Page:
jQuery takes advantage of apply() and call() throughout its API to change context—for example, when using event handlers or iterating using each(). This can be confusing at first, but it’s useful when you understand what’s happening:

$('.clicky').click(function(){
  // 'this' refers to the element
  $(this).hide();
});

$('p').each(function(){
  // 'this' refers to the current iteration
  $(this).remove();
});

To access the original context, a common pattern stores the value of this in a local variable. For example:

var clicky = {
  wasClicked: function(){
    /* ... */
  },

  addListeners: function(){
    var self = this;
    $('.clicky').click(function(){
      self.wasClicked()
    });
  }
};

clicky.addListeners();

However, we can use apply to make this much cleaner, wrapping the callback within another anonymous function, which preserves the original context:

var proxy = function(func, thisObject){
  return(function(){
    return func.apply(thisObject, arguments);
  });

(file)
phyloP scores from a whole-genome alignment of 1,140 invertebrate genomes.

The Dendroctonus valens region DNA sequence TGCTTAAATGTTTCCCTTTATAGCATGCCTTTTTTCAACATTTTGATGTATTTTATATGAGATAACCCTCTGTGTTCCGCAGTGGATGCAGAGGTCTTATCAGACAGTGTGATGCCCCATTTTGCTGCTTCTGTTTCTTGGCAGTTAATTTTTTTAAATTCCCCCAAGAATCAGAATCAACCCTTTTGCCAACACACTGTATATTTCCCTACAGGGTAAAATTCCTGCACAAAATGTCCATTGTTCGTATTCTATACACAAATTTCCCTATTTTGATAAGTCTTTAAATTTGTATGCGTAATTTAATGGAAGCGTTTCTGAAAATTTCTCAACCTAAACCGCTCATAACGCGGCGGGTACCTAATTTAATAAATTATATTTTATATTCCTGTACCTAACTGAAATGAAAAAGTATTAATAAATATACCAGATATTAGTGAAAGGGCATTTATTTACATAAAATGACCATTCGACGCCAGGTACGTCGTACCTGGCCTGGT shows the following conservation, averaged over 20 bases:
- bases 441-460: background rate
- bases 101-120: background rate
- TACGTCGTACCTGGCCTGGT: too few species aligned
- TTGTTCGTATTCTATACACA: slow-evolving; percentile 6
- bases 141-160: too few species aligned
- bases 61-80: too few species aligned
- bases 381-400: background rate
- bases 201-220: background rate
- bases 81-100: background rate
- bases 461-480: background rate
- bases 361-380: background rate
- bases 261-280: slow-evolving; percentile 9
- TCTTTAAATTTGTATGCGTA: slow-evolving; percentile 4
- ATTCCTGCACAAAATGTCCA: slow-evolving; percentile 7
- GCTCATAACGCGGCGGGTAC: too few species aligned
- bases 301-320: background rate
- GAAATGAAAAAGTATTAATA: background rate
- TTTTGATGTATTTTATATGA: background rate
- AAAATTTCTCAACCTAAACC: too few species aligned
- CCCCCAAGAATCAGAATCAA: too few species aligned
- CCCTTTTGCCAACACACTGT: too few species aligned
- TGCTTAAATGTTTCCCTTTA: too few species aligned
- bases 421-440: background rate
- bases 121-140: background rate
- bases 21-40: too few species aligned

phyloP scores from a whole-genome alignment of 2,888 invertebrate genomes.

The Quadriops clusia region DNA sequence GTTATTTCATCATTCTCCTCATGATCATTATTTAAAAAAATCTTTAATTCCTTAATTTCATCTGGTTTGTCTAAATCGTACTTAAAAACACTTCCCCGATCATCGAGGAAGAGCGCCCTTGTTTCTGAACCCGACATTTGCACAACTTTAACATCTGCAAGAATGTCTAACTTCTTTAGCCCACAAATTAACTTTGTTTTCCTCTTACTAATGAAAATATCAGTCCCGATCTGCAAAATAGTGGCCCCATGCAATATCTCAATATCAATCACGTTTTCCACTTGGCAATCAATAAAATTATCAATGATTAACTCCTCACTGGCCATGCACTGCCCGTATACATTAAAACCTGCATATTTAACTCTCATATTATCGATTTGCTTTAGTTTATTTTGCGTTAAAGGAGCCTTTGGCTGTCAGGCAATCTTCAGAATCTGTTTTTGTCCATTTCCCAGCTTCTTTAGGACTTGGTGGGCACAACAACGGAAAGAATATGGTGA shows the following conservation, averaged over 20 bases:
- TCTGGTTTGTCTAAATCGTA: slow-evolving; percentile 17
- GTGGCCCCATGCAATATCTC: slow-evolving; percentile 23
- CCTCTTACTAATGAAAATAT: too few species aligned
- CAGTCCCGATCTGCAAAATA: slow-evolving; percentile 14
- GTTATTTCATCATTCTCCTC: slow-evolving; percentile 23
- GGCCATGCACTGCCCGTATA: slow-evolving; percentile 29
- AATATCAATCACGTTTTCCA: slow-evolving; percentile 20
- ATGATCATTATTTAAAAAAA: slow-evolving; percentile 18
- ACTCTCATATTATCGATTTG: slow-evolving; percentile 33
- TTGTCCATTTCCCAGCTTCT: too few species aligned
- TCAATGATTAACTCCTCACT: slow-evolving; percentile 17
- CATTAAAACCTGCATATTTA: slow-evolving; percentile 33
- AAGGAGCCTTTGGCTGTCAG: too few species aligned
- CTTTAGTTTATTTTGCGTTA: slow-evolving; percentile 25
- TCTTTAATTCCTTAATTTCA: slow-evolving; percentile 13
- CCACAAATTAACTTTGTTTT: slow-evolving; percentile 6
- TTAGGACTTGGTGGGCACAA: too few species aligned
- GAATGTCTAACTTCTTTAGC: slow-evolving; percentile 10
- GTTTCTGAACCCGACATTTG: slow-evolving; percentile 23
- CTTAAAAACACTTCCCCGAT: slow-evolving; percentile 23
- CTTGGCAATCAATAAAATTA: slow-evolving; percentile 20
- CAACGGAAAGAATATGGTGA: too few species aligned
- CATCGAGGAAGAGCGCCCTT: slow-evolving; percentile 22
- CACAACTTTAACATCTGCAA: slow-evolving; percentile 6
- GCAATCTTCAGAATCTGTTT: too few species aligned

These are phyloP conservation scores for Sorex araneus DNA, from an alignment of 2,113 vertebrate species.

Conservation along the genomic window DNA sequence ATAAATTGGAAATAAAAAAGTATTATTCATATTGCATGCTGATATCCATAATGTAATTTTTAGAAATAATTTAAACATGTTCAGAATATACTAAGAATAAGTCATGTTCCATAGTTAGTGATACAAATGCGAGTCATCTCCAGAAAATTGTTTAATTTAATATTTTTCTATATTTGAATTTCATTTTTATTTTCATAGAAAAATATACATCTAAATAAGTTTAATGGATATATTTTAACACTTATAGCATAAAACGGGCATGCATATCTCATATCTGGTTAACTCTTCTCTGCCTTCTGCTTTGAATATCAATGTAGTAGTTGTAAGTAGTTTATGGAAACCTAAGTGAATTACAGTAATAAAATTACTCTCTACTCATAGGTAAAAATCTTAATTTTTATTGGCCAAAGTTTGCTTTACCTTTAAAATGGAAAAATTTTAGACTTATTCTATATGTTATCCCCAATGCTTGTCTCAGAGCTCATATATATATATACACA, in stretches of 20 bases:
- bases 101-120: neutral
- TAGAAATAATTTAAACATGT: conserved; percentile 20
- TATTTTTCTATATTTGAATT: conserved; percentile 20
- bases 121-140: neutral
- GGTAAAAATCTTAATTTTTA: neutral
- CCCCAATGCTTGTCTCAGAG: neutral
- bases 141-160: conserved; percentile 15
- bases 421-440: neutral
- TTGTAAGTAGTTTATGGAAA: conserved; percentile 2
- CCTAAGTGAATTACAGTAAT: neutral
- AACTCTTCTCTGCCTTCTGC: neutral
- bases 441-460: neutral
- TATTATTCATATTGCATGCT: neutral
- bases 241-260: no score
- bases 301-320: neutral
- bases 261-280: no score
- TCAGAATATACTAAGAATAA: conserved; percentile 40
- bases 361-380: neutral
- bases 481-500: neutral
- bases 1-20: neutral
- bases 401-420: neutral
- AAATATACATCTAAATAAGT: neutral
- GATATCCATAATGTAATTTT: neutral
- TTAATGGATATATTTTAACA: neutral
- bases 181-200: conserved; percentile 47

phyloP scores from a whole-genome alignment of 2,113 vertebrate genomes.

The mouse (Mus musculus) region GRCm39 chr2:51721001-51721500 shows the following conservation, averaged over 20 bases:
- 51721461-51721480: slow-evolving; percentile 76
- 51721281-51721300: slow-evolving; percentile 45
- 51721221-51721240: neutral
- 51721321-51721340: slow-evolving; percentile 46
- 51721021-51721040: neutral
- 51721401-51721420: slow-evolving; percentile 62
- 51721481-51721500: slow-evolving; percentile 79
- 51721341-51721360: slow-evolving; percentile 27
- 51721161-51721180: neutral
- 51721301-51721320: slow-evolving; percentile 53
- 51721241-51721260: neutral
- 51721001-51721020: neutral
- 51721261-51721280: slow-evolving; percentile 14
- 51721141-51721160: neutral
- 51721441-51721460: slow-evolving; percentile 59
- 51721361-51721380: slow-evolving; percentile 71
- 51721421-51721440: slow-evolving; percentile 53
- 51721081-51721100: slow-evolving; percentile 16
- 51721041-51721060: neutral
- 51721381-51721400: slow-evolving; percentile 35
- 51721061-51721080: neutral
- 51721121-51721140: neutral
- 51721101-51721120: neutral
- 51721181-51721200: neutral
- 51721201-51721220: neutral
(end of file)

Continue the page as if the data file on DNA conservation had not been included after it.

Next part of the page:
};

var clicky = {
  wasClicked: function(){
    /* ... */
  },

  addListeners: function(){
    $('.clicky').click(proxy(this.wasClicked, this));
  }
};

So, in the above example, we specify the context to be used inside the click callback; the context jQuery invokes the function in is ignored. In fact, jQuery’s API includes something to do just this—you guessed it, jQuery.proxy():

$('.clicky').click($.proxy(function(){ /* ... */ }, this));

There are other useful reasons to use apply() and call(), such as delegating. We can delegate calls from one function to another, and even alter the passed arguments:

var App = {
  log: function(){
    if (typeof console == "undefined") return;

    // Turn arguments into a proper array
    var args = jQuery.makeArray(arguments);

    // Insert a new argument
    args.unshift("(App)");

    // Delegate to the console
    console.log.apply(console, args);
  }
};

Above, we’re making an array of arguments and then adding our own. Finally, the call is delegated to console.log(). If you’re not familiar with the arguments variable, it’s set by the interpreter and contains an array of arguments with which the current scope was called. It’s not a true array though—for example, it’s not mutable—so we have to convert it to something usable with jquery.makeArray().

Controlling Scope in Our Class Library

The proxy function described in the previous section is such a useful pattern that we should add it to our class library. We’ll add a proxy function on both classes and instances, allowing us to keep the class’ scope when handing functions off to event handlers and the like:

var Class = function(parent){
  var klass = function(){
    this.init.apply(this, arguments);
  };
  klass.prototype.init = function(){};
  klass.fn = klass.prototype;

  // Adding a proxy function